$A = new Set([1, 2, 3]);          // Can add and remove members
$B = new ImmutableSet([3, 4, 5]); // Cannot modify set once created

// Basic set data
$set         = $A->asArray();
$cardinality = $A->length();
$bool        = $A->isEmpty();

// Set membership
$true = $A->isMember(2);
$true = $A->isNotMember(8);

// Add and remove members
$A->add(4);
$A->add(new Set(['a', 'b']));
$A->addMulti([5, 6, 7]);
$A->remove(7);
$A->removeMulti([5, 6]);
$A->clear();

// Set properties against other sets - return boolean
$bool = $A->isDisjoint($B);
$bool = $A->isSubset($B);         // A ⊆ B
$bool = $A->isProperSubset($B);   // A ⊆ B & A ≠ B
$bool = $A->isSuperset($B);       // A ⊇ B
$bool = $A->isProperSuperset($B); // A ⊇ B & A ≠ B

// Set operations with other sets - return a new Set
$AB  = $A->union($B);
$AB  = $A->intersect($B);
$AB = $A->difference($B);          // relative complement
$AΔB  = $A->symmetricDifference($B);
$A×B  = $A->cartesianProduct($B);

// Other set operations
$PA= $A->powerSet();
$C   = $A->copy();

// Print a set
print($A); // Set{1, 2, 3, 4, Set{a, b}}

// PHP Interfaces
$n = count($A);                 // Countable
foreach ($A as $member) { ... } // Iterator

// Fluent interface
$A->add(5)->add(6)->remove(4)->addMulti([7, 8, 9]);

Statistics - ANOVA

use MathPHP\Statistics\ANOVA;

// One-way ANOVA
$sample1 = [1, 2, 3];
$sample2 = [3, 4, 5];
$sample3 = [5, 6, 7];
   ⋮            ⋮

$anova = ANOVA::oneWay($sample1, $sample2, $sample3);
print_r($anova);
/* Array (
    [ANOVA] => Array (             // ANOVA hypothesis test summary data
            [treatment] => Array (
                    [SS] => 24     // Sum of squares (between)
                    [df] => 2      // Degrees of freedom
                    [MS] => 12     // Mean squares
                    [F]  => 12     // Test statistic
                    [P]  => 0.008  // P value
                )
            [error] => Array (
                    [SS] => 6      // Sum of squares (within)
                    [df] => 6      // Degrees of freedom
                    [MS] => 1      // Mean squares
                )
            [total] => Array (
                    [SS] => 30     // Sum of squares (total)
                    [df] => 8      // Degrees of freedom
                )
        )
    [total_summary] => Array (     // Total summary data
            [n]        => 9
            [sum]      => 36
            [mean]     => 4
            [SS]       => 174
            [variance] => 3.75
            [sd]       => 1.9364916731037
            [sem]      => 0.6454972243679
        )
    [data_summary] => Array (      // Data summary (each input sample)
            [0] => Array ([n] => 3 [sum] => 6  [mean] => 2 [SS] => 14  [variance] => 1 [sd] => 1 [sem] => 0.57735026918963)
            [1] => Array ([n] => 3 [sum] => 12 [mean] => 4 [SS] => 50  [variance] => 1 [sd] => 1 [sem] => 0.57735026918963)
            [2] => Array ([n] => 3 [sum] => 18 [mean] => 6 [SS] => 110 [variance] => 1 [sd] => 1 [sem] => 0.57735026918963)
        )
) */

// Two-way ANOVA
/*        | Factor B₁ | Factor B₂ | Factor B₃ | ⋯
Factor A₁ |  4, 6, 8  |  6, 6, 9  |  8, 9, 13 | ⋯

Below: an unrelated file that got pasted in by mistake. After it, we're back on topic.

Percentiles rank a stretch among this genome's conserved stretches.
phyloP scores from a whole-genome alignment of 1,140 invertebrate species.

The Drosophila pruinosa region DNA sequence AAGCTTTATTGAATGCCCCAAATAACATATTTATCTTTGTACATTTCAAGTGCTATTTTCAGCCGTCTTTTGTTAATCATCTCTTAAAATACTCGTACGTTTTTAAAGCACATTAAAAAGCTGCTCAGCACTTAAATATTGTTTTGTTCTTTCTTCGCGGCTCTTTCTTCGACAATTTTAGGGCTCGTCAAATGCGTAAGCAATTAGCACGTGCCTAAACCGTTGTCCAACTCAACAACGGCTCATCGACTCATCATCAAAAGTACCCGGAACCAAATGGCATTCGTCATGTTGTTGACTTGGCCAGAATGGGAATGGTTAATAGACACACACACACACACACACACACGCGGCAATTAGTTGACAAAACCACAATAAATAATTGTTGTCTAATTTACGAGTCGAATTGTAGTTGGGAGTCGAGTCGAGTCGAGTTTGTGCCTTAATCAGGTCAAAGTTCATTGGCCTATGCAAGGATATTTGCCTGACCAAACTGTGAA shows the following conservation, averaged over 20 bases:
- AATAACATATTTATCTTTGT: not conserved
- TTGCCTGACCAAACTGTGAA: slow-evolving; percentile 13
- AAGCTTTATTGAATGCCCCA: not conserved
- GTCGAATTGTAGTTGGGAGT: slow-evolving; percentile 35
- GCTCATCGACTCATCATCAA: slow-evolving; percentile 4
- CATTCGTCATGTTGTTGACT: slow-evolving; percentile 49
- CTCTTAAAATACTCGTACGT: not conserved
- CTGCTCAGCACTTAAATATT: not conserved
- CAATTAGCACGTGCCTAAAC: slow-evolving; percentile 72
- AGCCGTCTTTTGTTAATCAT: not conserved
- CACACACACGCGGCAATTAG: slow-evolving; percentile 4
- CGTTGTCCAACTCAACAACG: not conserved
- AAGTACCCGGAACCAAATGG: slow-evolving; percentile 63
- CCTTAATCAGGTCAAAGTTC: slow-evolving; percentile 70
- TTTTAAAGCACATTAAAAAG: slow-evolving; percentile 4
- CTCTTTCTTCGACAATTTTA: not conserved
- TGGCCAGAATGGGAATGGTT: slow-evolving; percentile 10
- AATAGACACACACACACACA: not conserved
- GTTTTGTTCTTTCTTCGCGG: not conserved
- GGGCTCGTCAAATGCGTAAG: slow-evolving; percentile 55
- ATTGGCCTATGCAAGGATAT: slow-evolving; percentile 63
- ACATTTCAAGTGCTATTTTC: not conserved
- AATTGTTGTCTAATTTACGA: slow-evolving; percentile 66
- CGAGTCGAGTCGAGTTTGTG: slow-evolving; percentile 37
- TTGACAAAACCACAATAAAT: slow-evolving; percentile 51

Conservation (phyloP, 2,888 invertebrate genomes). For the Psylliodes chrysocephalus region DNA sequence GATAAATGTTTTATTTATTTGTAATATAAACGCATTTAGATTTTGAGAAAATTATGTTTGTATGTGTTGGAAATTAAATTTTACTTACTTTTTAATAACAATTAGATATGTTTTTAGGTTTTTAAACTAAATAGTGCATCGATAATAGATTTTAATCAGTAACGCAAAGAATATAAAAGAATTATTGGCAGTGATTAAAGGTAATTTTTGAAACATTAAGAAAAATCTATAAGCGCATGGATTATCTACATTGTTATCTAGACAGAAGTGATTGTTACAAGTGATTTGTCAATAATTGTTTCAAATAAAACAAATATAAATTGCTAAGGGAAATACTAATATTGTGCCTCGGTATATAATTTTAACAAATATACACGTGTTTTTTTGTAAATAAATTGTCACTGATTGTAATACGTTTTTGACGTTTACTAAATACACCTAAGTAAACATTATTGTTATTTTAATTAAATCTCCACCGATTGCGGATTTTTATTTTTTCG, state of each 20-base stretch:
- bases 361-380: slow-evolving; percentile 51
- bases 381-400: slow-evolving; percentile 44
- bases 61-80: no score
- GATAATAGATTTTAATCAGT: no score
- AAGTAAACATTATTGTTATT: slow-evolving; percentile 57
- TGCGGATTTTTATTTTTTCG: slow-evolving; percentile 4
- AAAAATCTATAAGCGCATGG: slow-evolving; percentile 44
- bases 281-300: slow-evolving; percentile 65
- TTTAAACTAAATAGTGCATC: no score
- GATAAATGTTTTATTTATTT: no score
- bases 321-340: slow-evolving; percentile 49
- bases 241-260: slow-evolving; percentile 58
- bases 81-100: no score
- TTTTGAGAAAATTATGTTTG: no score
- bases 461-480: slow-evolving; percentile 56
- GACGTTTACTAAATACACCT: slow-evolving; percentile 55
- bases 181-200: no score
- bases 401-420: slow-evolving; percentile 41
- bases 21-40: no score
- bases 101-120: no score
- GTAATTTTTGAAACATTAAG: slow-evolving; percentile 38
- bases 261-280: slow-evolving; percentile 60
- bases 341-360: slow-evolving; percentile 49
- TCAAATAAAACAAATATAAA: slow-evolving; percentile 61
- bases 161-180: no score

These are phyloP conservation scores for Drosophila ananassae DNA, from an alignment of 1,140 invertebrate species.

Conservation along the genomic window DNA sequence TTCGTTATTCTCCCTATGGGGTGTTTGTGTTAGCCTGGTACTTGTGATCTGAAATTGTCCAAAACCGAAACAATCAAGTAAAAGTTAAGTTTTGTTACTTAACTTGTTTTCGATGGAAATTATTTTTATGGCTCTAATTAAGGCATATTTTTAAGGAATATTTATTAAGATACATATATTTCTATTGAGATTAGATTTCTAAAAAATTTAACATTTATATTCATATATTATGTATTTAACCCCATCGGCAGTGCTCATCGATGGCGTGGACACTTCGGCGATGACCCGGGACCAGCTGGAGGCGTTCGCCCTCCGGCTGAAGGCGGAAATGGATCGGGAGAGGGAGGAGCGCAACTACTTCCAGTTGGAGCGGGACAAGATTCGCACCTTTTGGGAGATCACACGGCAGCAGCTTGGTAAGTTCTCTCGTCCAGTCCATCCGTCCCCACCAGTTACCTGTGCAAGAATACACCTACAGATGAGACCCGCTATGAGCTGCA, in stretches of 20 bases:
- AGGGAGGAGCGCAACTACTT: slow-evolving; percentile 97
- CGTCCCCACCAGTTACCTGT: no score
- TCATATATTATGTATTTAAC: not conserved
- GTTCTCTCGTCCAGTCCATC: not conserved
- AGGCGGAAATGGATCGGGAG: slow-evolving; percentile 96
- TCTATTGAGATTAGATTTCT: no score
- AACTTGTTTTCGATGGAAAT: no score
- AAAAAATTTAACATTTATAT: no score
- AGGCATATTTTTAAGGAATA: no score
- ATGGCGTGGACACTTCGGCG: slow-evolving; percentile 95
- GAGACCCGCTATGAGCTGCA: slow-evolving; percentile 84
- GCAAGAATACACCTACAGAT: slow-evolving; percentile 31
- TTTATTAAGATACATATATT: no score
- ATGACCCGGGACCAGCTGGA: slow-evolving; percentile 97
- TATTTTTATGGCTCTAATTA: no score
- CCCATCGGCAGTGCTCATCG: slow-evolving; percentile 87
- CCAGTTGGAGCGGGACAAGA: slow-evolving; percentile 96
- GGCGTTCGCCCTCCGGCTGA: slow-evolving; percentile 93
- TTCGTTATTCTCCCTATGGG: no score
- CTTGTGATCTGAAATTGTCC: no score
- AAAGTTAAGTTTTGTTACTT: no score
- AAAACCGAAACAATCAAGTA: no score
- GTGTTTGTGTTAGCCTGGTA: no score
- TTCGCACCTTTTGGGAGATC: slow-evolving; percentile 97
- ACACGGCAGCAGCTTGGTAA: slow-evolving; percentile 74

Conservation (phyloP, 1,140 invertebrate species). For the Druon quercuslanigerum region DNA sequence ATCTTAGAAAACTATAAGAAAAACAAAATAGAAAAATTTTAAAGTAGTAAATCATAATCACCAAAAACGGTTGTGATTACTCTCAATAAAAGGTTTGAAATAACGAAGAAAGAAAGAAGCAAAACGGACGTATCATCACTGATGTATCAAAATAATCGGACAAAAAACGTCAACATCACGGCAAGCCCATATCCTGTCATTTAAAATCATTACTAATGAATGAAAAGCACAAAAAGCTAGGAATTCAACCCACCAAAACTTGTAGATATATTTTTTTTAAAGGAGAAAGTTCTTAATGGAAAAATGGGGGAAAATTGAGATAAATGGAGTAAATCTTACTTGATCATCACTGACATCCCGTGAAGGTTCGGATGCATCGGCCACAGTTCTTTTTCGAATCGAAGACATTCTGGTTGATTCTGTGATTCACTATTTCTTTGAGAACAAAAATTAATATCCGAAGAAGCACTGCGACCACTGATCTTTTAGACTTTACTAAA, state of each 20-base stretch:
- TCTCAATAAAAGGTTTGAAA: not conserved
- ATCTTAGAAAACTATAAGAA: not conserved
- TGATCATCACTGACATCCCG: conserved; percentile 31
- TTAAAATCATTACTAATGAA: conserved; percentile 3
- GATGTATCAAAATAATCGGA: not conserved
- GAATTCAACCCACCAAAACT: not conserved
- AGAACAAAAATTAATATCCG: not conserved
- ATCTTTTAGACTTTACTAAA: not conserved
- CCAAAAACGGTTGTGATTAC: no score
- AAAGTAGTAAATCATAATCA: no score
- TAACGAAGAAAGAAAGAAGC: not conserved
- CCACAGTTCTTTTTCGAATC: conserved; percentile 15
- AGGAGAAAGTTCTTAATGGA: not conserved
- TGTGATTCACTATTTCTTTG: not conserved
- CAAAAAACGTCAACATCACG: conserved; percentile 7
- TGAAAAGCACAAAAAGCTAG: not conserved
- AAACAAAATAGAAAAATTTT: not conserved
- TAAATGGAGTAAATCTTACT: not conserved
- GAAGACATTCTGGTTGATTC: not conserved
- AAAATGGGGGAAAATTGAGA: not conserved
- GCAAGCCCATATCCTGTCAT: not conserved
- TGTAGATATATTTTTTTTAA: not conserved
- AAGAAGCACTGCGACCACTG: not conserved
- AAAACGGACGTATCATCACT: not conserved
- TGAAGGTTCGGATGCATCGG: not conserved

Factor A₂ |  4, 8, 9  | 7, 10, 13 | 12, 14, 16| ⋯
    ⋮           ⋮           ⋮           ⋮         */
$factorA= [
  [4, 6, 8],    // Factor B₁
  [6, 6, 9],    // Factor B₂
  [8, 9, 13],   // Factor B₃
];
$factorA= [
  [4, 8, 9],    // Factor B₁
  [7, 10, 13],  // Factor B₂
  [12, 14, 16], // Factor B₃
];


$anova = ANOVA::twoWay($factorA₁, $factorA₂);
print_r($anova);
/* Array (
    [ANOVA] => Array (          // ANOVA hypothesis test summary data
            [factorA] => Array (
                    [SS] => 32                 // Sum of squares
                    [df] => 1                  // Degrees of freedom
                    [MS] => 32                 // Mean squares
                    [F]  => 5.6470588235294    // Test statistic
                    [P]  => 0.034994350619895  // P value
                )
            [factorB] => Array (
                    [SS] => 93                 // Sum of squares
                    [df] => 2                  // Degrees of freedom
                    [MS] => 46.5               // Mean squares
                    [F]  => 8.2058823529412    // Test statistic
                    [P]  => 0.0056767297582031 // P value
                )
            [interaction] => Array (
                    [SS] => 7                  // Sum of squares
                    [df] => 2                  // Degrees of freedom
                    [MS] => 3.5                // Mean squares
                    [F]  => 0.61764705882353   // Test statistic
                    [P]  => 0.5555023440712    // P value
                )
            [error] => Array (
                    [SS] => 68                 // Sum of squares (within)
                    [df] => 12                 // Degrees of freedom
                    [MS] => 5.6666666666667    // Mean squares
                )
            [total] => Array (
                    [SS] => 200                // Sum of squares (total)
                    [df] => 17                 // Degrees of freedom
                )
        )
    [total_summary] => Array (    // Total summary data
            [n]        => 18
            [sum]      => 162
            [mean]     => 9
            [SS]       => 1658
            [variance] => 11.764705882353
            [sd]       => 3.4299717028502
            [sem]      => 0.80845208345444
        )
    [summary_factorA]     => Array ( ... )   // Summary data of factor A
    [summary_factorB]     => Array ( ... )   // Summary data of factor B
    [summary_interaction] => Array ( ... )   // Summary data of interactions of factors A and B
) */

Statistics - Averages

use MathPHP\Statistics\Average;

$numbers = [13, 18, 13, 14, 13, 16, 14, 21, 13];

// Mean, median, mode
$mean   = Average::mean($numbers);
$median = Average::median($numbers);